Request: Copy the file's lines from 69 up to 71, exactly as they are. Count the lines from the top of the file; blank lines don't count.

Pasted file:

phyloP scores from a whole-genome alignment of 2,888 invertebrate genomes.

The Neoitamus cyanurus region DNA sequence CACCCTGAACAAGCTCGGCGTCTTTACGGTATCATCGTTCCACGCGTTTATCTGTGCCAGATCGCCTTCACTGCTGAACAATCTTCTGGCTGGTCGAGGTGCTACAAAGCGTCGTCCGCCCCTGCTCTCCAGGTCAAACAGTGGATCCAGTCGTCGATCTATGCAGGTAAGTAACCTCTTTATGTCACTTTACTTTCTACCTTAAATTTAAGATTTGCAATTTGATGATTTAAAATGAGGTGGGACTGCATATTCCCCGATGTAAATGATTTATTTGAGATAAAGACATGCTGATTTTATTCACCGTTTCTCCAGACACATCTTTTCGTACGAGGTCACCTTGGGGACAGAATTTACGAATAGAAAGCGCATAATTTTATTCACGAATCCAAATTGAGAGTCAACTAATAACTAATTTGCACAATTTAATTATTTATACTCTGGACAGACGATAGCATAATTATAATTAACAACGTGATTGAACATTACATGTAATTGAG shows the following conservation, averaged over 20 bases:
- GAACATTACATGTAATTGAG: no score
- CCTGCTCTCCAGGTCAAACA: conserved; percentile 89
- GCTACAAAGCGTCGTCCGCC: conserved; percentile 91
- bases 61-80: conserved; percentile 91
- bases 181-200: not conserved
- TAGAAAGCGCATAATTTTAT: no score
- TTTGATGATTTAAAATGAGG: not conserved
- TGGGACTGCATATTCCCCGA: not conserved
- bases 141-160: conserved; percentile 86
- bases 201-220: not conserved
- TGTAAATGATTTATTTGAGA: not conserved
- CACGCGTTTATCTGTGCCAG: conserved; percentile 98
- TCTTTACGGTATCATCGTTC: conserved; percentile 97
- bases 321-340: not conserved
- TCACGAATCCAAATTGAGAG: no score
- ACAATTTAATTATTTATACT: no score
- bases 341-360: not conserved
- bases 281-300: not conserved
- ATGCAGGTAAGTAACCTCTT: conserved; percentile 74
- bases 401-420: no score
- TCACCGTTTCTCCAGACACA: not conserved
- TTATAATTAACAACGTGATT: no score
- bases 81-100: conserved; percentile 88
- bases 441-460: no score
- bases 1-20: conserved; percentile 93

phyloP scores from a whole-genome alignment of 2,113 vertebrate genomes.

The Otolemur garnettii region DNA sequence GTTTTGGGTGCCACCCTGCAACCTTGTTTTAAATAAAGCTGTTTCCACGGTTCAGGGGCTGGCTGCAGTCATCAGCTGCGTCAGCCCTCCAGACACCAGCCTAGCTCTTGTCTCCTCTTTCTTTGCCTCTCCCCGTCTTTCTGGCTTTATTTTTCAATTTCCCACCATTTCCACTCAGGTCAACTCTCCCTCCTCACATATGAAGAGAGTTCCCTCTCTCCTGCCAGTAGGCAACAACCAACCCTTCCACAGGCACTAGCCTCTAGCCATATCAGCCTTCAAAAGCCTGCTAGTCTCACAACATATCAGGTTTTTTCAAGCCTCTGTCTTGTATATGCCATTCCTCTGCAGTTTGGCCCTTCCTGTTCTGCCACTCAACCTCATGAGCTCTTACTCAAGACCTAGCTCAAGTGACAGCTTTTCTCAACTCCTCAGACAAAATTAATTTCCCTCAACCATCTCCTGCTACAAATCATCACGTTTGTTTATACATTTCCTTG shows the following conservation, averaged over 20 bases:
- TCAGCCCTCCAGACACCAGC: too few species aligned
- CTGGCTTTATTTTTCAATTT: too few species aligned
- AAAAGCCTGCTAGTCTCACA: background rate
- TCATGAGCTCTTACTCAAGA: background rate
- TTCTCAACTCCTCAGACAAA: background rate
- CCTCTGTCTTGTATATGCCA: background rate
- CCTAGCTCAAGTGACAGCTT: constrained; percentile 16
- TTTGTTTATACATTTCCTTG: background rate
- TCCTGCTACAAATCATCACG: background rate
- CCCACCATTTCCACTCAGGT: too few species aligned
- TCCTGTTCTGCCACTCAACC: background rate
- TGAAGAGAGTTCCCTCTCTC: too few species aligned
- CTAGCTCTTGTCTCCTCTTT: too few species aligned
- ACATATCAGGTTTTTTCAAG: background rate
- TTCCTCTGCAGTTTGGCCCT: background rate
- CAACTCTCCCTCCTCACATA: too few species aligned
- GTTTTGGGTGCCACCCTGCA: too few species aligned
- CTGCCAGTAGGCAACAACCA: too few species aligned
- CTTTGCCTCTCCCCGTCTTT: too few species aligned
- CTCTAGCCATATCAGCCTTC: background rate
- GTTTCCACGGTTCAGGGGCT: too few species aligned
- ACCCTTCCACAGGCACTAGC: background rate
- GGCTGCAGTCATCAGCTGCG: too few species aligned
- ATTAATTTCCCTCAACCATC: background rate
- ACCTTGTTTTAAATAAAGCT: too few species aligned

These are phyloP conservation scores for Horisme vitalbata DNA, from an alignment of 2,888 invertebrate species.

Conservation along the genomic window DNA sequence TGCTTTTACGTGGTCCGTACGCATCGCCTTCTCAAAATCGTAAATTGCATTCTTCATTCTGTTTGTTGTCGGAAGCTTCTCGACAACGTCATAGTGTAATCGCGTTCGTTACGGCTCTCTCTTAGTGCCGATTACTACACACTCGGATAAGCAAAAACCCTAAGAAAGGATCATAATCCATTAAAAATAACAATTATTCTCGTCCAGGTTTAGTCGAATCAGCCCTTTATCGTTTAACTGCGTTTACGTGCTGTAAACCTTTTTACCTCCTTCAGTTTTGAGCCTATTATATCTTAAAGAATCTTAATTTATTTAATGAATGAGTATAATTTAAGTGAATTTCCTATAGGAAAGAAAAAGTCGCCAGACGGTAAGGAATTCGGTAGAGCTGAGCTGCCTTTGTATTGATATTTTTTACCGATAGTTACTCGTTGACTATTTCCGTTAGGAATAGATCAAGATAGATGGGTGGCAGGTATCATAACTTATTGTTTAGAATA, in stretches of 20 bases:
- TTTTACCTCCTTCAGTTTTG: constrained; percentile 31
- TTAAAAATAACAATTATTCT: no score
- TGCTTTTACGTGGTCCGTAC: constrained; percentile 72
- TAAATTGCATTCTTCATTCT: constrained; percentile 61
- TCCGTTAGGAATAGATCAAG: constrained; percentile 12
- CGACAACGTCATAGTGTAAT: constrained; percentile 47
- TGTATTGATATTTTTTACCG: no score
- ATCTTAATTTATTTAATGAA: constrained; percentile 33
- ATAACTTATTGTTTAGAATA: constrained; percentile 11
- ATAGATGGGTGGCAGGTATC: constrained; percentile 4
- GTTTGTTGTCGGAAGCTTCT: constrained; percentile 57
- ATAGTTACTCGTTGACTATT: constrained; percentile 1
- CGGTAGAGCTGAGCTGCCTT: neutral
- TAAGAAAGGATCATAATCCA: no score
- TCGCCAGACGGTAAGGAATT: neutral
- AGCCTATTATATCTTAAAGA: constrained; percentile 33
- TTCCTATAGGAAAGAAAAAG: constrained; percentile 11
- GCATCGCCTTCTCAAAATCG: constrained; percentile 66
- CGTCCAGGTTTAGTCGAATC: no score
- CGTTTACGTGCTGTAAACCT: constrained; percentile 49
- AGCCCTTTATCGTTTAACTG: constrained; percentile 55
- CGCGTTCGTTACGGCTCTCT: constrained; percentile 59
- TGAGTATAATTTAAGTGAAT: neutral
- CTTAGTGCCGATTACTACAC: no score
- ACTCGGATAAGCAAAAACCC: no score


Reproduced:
- CGGTAGAGCTGAGCTGCCTT: neutral
- TAAGAAAGGATCATAATCCA: no score
- TCGCCAGACGGTAAGGAATT: neutral